Copying Rows from Another Table:-We can use the INSERT statement to add rows to a table where the values are derived from existing tables. In place of the VALUES clause, we use a subquery.
INSERT INTO table (column, [,column ])
Table is the table name
Column is the name of the column in the table to populate.
Subquery is the subquery that returns tows into the table.
The number of columns and their datatypes in the column list of the INSERT clause match the number of values and their datatypes in the subquery.
INSERT INTO managers (id,name,salary,hiredate)
WHERE job = ‘MANAGER’;
The UPDATE Statement:-We can modify existing rows by using the UPDATE statement. In the Syntax
UPDATE table SET column = value [,column=value,..] [WHERE condition];
In the syntax
Table is the name of the table
Column is the name of the column in the table to populate
Value is the corresponding value or subquery for the column
Condition identifies the rows to be updated and is composed of column names, expression, constants, subqueries, and comparison operators.
In general, use the primary key to identify a single row. Using other columns may unexpectedly cause several rows to be updated. For example , identifying a single row in the EMP table by name is dangerous because more than one employee may have the same name.
UPDATE emp SET deptno=20 WHERE empno=7782;
1 row updated.
The UPDATE statement modifies specific rows, if the WHERE clause is specified. The example transfers employee 7782 (Clark) to department 20. If you omit the WHERE clause, at the rows in the table are modified.
UPDATE emp SET deptno=20; 14 rows updated
Updating Rows with a Multiple Column Subquery:-Multiple column subqueries can be implemented in the SET clause of an UPDATE statement. In the Syntax:
UPDATE table SET(column, column,…)=(SELECT column,column,…)FROM table WHERE condition) ;
UPDATE emp SET (job, deptno)=(SELECT job, deptno FROM emp WHERE empno=7499) WHERE empno=7698;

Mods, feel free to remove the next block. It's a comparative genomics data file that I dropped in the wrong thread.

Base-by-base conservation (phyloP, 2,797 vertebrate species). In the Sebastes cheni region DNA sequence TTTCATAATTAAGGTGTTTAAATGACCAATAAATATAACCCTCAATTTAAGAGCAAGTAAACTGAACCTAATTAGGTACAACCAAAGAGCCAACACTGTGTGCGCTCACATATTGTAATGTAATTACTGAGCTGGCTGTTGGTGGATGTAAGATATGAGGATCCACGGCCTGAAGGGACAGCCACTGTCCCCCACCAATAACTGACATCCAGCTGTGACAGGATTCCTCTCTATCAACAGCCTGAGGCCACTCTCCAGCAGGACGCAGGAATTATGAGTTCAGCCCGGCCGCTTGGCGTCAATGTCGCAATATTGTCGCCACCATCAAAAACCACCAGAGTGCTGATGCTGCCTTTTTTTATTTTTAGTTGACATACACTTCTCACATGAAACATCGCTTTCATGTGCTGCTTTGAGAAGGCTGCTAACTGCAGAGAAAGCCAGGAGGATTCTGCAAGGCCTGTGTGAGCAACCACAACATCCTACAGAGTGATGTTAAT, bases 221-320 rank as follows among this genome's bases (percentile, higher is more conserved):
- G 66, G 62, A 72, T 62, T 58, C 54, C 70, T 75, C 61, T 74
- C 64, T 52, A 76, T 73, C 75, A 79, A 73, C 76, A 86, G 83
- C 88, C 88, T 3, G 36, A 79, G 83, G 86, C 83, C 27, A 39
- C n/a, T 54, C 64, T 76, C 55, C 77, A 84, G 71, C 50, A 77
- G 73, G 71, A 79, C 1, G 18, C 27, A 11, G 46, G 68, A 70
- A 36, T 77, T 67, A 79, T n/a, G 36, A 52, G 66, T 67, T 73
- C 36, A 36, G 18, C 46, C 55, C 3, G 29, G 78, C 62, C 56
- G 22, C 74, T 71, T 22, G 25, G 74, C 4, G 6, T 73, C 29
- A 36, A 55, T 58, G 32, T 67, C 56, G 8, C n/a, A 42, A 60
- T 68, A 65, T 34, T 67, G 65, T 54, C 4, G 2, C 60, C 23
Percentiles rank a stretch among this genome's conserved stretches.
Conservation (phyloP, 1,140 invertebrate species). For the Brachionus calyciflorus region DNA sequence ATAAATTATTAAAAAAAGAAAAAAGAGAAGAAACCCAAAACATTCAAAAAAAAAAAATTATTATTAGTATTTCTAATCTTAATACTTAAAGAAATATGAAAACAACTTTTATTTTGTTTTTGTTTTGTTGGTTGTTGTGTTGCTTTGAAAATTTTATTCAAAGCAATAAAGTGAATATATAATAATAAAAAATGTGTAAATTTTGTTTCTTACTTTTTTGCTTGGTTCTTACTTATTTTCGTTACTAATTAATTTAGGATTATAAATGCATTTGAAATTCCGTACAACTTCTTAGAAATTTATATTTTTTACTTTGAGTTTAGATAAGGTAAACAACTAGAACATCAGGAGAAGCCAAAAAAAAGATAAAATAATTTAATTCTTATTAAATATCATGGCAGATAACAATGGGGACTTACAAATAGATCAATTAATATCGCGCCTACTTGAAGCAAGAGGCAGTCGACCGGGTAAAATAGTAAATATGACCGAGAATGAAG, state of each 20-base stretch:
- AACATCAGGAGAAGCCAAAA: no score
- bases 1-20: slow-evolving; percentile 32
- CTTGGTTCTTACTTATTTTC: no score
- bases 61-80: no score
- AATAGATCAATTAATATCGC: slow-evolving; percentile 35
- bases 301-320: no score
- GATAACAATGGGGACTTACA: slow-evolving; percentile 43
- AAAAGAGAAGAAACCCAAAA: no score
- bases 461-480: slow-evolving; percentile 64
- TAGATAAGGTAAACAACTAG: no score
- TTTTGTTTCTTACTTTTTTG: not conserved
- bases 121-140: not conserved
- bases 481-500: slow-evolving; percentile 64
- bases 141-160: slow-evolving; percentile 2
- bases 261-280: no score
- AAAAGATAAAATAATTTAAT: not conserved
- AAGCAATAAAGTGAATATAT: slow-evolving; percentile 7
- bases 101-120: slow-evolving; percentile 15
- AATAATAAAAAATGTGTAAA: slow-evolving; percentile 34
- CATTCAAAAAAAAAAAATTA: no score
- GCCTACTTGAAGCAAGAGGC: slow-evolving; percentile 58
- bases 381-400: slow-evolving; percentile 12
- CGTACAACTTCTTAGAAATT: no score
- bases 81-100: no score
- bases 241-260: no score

1 row updated
Integrity constraint Error : If we attempt to update a record with a value that is tied to an integrity constraint, we will experience an error.
UPDATE emp SET deptno = 55 WHERE deptno=10;
UPDATE emp * ERROR at line 1;
ORA – 02291: integrity constraint (USR.EMP_DEPTNO_FK)
Violated –parent key not found.
In the example department number 55 does not exist in the parent table DEPT, and so we receive the parent key violation. Integrity constraints ensure that the data adheres to a predefined set of rules.
The Delete Statement:We can remove existing rows from a table by using the DELETE statement.
DELETE [FROM] table [WHERE condition];
table -: is the name
condition :- identifies the rows to be deleted and is composed of column names, expressions, constants, subqueries, and comparison operators.
We can delete specific rows by specifying the WHERE clause in the DELETE statement.
DELETE FROM department WHERE dname =’DEVELOPMENT’;
1 row deleted
The example deletes the DEVELOPMENT department from the DEPARTMENT tale.
If we omit the WHERE clause, all rows in the table are deleted.
DELETE FROM department;
4 rows deleted
The example deletes all the rows from the DEPARTMENT table because no WHERE clause has been specified.
Deleting Rows Based on Another Table:- We can use subqueries to delete rows from a table based on values form another table.
DELETE FROM emp WHERE deptno = (SELECT deptno FROM dept WHERE dname= ‘SALES’); 6 rows deleted
The example deletes all the employees who are in department 30. The subquery searches the DEPT table to find the department number for the SALES department. The subquery then feeds the department number to the main query, which deletes rows of data from the EMP table based on this department number.